Elif Ince Erguc, Alev Tascioglu-Aliyev, Bita Entezari and Hande Gurer-Orhan *
An “endocrine disruptor” has been broadly defined as an exogenous chemical that interferes with the production, release, transport, metabolism, binding, action, or elimination of endogenous hormones which are responsible for homeostasis, reproduction, development or behaviour. Diverse groups of chemicals such as pharmaceuticals, phytoestrogens, natural hormones, and synthetic chemicals such as pesticides, plasticizers, phthalates, parabens, polychlorinated/polybrominated biphenyls, bisphenols are shown to interfere with the endocrine system and defined as EDs in the last three decades. As for all chemicals, the biotransformation of EDs has a decisive role in their potential toxic effects. Humans are exposed to vast amounts of diverse chemicals throughout their life. Fortunately, most of the chemicals are converted, via biotransformation reactions catalysed by enzymes, into more hydrophilic metabolites, which are readily excreted in urine or bile. Biotransformation reactions resulting in less toxic metabolites are known as detoxification. However, some biotransformation reactions are called bioactivation in which more toxic metabolites are formed. In the case of EDs, metabolites formed via bioactivation usually have a higher affinity for a hormone receptor or induce/inhibit an enzyme involved in the synthesis or catabolism of an endogenous hormone more dramatically compared to their parent compound. In the present review, the role of bioactivation in endocrine modulating effects of chemicals from all groups of Eds is highlighted, namely endogenous estrogens, phytoestrogens, synthetic/industrial chemicals, and pharmaceuticals.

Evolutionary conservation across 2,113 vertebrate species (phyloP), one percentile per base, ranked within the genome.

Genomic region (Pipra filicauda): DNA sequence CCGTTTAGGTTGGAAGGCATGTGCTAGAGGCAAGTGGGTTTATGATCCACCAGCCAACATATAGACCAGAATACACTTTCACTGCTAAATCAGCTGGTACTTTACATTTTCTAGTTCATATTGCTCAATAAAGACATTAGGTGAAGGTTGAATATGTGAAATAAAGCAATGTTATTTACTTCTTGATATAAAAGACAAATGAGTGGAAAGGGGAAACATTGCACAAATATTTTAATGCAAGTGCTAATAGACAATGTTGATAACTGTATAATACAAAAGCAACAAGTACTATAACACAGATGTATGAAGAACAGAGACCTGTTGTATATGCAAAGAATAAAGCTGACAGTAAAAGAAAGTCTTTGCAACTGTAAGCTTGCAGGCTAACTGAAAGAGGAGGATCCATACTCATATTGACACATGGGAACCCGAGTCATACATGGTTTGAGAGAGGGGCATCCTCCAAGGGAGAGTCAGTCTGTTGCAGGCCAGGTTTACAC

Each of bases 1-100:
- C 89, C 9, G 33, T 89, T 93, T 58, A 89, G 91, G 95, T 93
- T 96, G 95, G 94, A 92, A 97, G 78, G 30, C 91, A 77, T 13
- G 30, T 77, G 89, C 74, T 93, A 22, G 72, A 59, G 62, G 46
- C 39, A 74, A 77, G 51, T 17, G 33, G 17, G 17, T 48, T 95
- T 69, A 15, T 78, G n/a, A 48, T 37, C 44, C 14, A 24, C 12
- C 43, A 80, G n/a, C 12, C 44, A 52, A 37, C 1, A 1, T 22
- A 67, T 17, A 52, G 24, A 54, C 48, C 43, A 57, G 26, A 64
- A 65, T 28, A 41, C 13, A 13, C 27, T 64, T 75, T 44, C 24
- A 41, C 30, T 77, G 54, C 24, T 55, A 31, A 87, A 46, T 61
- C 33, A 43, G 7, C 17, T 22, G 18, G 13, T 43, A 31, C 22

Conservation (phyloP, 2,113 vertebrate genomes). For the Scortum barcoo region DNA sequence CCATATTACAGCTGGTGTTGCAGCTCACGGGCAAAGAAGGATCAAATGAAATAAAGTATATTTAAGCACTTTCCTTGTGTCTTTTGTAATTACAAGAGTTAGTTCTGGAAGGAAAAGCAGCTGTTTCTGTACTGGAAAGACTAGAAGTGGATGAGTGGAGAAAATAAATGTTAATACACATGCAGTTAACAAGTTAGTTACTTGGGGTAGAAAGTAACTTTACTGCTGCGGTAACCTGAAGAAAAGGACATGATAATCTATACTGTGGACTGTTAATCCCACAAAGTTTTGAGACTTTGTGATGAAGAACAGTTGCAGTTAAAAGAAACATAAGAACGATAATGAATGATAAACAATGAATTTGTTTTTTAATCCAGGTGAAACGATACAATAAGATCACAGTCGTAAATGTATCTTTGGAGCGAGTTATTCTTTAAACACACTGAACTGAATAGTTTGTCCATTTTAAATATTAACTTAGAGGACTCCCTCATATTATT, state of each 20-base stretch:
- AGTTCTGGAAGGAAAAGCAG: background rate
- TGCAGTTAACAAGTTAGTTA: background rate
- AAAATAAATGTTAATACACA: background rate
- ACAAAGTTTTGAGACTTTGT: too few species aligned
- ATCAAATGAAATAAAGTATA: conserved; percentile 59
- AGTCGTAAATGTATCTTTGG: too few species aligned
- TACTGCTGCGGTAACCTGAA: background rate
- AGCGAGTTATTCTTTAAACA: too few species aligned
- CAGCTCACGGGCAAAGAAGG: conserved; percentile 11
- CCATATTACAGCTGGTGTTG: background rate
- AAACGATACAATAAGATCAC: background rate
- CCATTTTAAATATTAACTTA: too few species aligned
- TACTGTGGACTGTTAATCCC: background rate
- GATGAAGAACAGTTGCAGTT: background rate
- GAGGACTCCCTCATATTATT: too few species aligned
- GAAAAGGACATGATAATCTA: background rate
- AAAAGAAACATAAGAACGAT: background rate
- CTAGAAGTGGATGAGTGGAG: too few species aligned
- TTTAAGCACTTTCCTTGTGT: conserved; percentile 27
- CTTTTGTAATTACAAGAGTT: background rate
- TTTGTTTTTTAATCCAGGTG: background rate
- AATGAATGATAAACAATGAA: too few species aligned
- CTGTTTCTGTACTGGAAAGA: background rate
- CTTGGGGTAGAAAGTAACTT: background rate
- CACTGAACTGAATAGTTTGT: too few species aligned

Endocrine disruptors, bioactivation, estrogens, phytoestrogens, POP, PAH, pesticides, pharmaceuticals.
Department of Toxicology, Faculty of Pharmacy, Izmir Katip Celebi University, Izmir, Department of Toxicology, Faculty of Pharmacy, Ege University, Izmir, Department of Toxicology, Faculty of Pharmacy, Ege University, Izmir, Department of Toxicology, Faculty of Pharmacy, Ege University, Izmir